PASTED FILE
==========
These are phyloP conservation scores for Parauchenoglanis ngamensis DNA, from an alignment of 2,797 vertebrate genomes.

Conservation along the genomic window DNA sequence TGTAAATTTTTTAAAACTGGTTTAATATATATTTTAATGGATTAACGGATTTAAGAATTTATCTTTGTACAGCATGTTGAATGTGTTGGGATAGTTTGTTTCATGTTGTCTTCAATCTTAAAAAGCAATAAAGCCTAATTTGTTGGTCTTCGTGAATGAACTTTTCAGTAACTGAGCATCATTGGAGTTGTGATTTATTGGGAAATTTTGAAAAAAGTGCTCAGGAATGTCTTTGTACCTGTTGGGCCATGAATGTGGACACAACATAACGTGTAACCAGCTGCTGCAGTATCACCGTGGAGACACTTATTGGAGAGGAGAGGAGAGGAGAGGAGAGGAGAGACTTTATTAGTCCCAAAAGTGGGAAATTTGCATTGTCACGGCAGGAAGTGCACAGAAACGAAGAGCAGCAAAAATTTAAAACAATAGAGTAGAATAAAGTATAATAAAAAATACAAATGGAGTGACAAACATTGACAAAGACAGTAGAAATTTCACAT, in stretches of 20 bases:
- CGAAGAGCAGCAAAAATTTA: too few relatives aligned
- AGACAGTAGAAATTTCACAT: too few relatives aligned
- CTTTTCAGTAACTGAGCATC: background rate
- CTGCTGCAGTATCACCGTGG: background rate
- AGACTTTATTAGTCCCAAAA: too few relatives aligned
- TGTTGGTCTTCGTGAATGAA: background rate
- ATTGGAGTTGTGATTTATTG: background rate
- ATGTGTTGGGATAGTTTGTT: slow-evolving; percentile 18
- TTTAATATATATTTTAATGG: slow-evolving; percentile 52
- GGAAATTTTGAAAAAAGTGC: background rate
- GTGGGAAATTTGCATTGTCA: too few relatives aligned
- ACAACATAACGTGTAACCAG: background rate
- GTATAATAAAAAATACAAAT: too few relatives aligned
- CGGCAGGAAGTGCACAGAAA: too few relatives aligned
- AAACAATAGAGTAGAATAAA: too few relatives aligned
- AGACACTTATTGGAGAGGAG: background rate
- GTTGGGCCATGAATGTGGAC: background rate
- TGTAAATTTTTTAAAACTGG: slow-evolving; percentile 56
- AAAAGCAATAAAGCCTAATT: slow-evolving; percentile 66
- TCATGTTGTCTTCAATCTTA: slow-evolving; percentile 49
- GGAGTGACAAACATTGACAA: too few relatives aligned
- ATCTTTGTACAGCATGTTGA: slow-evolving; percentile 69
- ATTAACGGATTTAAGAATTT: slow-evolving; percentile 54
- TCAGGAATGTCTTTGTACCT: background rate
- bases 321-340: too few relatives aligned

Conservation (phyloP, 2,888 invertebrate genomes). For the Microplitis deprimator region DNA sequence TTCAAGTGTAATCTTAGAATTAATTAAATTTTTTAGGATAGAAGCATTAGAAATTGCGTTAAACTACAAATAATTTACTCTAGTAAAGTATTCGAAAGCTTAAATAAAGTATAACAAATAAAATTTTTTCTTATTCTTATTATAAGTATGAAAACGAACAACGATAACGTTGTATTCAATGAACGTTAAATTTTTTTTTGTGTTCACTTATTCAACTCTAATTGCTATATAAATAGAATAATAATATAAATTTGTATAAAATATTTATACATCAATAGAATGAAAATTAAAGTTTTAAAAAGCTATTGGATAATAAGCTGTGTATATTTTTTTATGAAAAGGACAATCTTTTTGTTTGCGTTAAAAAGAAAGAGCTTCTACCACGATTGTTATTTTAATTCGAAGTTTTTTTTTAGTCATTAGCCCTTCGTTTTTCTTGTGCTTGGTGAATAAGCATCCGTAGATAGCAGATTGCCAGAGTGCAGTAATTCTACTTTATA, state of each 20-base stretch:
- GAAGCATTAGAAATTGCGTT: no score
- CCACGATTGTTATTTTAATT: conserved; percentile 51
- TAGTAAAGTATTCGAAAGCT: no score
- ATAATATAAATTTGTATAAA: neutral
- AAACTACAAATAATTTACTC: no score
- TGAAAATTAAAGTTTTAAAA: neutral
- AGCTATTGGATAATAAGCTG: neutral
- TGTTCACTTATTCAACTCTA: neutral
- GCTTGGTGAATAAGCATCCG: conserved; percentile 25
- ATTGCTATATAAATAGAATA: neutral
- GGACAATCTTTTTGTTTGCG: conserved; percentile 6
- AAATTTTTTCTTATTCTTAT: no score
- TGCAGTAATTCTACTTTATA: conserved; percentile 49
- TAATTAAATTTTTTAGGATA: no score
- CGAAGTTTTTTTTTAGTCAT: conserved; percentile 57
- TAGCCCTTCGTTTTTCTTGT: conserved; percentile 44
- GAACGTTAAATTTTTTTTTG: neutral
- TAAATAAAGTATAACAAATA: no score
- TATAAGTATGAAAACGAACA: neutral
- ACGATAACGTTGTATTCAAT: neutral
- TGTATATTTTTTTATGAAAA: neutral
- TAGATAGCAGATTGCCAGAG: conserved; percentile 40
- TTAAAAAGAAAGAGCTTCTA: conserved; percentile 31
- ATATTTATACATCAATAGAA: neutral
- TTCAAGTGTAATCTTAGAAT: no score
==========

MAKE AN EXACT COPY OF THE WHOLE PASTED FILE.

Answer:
These are phyloP conservation scores for Parauchenoglanis ngamensis DNA, from an alignment of 2,797 vertebrate genomes.

Conservation along the genomic window DNA sequence TGTAAATTTTTTAAAACTGGTTTAATATATATTTTAATGGATTAACGGATTTAAGAATTTATCTTTGTACAGCATGTTGAATGTGTTGGGATAGTTTGTTTCATGTTGTCTTCAATCTTAAAAAGCAATAAAGCCTAATTTGTTGGTCTTCGTGAATGAACTTTTCAGTAACTGAGCATCATTGGAGTTGTGATTTATTGGGAAATTTTGAAAAAAGTGCTCAGGAATGTCTTTGTACCTGTTGGGCCATGAATGTGGACACAACATAACGTGTAACCAGCTGCTGCAGTATCACCGTGGAGACACTTATTGGAGAGGAGAGGAGAGGAGAGGAGAGGAGAGACTTTATTAGTCCCAAAAGTGGGAAATTTGCATTGTCACGGCAGGAAGTGCACAGAAACGAAGAGCAGCAAAAATTTAAAACAATAGAGTAGAATAAAGTATAATAAAAAATACAAATGGAGTGACAAACATTGACAAAGACAGTAGAAATTTCACAT, in stretches of 20 bases:
- CGAAGAGCAGCAAAAATTTA: too few relatives aligned
- AGACAGTAGAAATTTCACAT: too few relatives aligned
- CTTTTCAGTAACTGAGCATC: background rate
- CTGCTGCAGTATCACCGTGG: background rate
- AGACTTTATTAGTCCCAAAA: too few relatives aligned
- TGTTGGTCTTCGTGAATGAA: background rate
- ATTGGAGTTGTGATTTATTG: background rate
- ATGTGTTGGGATAGTTTGTT: slow-evolving; percentile 18
- TTTAATATATATTTTAATGG: slow-evolving; percentile 52
- GGAAATTTTGAAAAAAGTGC: background rate
- GTGGGAAATTTGCATTGTCA: too few relatives aligned
- ACAACATAACGTGTAACCAG: background rate
- GTATAATAAAAAATACAAAT: too few relatives aligned
- CGGCAGGAAGTGCACAGAAA: too few relatives aligned
- AAACAATAGAGTAGAATAAA: too few relatives aligned
- AGACACTTATTGGAGAGGAG: background rate
- GTTGGGCCATGAATGTGGAC: background rate
- TGTAAATTTTTTAAAACTGG: slow-evolving; percentile 56
- AAAAGCAATAAAGCCTAATT: slow-evolving; percentile 66
- TCATGTTGTCTTCAATCTTA: slow-evolving; percentile 49
- GGAGTGACAAACATTGACAA: too few relatives aligned
- ATCTTTGTACAGCATGTTGA: slow-evolving; percentile 69
- ATTAACGGATTTAAGAATTT: slow-evolving; percentile 54
- TCAGGAATGTCTTTGTACCT: background rate
- bases 321-340: too few relatives aligned

Conservation (phyloP, 2,888 invertebrate genomes). For the Microplitis deprimator region DNA sequence TTCAAGTGTAATCTTAGAATTAATTAAATTTTTTAGGATAGAAGCATTAGAAATTGCGTTAAACTACAAATAATTTACTCTAGTAAAGTATTCGAAAGCTTAAATAAAGTATAACAAATAAAATTTTTTCTTATTCTTATTATAAGTATGAAAACGAACAACGATAACGTTGTATTCAATGAACGTTAAATTTTTTTTTGTGTTCACTTATTCAACTCTAATTGCTATATAAATAGAATAATAATATAAATTTGTATAAAATATTTATACATCAATAGAATGAAAATTAAAGTTTTAAAAAGCTATTGGATAATAAGCTGTGTATATTTTTTTATGAAAAGGACAATCTTTTTGTTTGCGTTAAAAAGAAAGAGCTTCTACCACGATTGTTATTTTAATTCGAAGTTTTTTTTTAGTCATTAGCCCTTCGTTTTTCTTGTGCTTGGTGAATAAGCATCCGTAGATAGCAGATTGCCAGAGTGCAGTAATTCTACTTTATA, state of each 20-base stretch:
- GAAGCATTAGAAATTGCGTT: no score
- CCACGATTGTTATTTTAATT: conserved; percentile 51
- TAGTAAAGTATTCGAAAGCT: no score
- ATAATATAAATTTGTATAAA: neutral
- AAACTACAAATAATTTACTC: no score
- TGAAAATTAAAGTTTTAAAA: neutral
- AGCTATTGGATAATAAGCTG: neutral
- TGTTCACTTATTCAACTCTA: neutral
- GCTTGGTGAATAAGCATCCG: conserved; percentile 25
- ATTGCTATATAAATAGAATA: neutral
- GGACAATCTTTTTGTTTGCG: conserved; percentile 6
- AAATTTTTTCTTATTCTTAT: no score
- TGCAGTAATTCTACTTTATA: conserved; percentile 49
- TAATTAAATTTTTTAGGATA: no score
- CGAAGTTTTTTTTTAGTCAT: conserved; percentile 57
- TAGCCCTTCGTTTTTCTTGT: conserved; percentile 44
- GAACGTTAAATTTTTTTTTG: neutral
- TAAATAAAGTATAACAAATA: no score
- TATAAGTATGAAAACGAACA: neutral
- ACGATAACGTTGTATTCAAT: neutral
- TGTATATTTTTTTATGAAAA: neutral
- TAGATAGCAGATTGCCAGAG: conserved; percentile 40
- TTAAAAAGAAAGAGCTTCTA: conserved; percentile 31
- ATATTTATACATCAATAGAA: neutral
- TTCAAGTGTAATCTTAGAAT: no score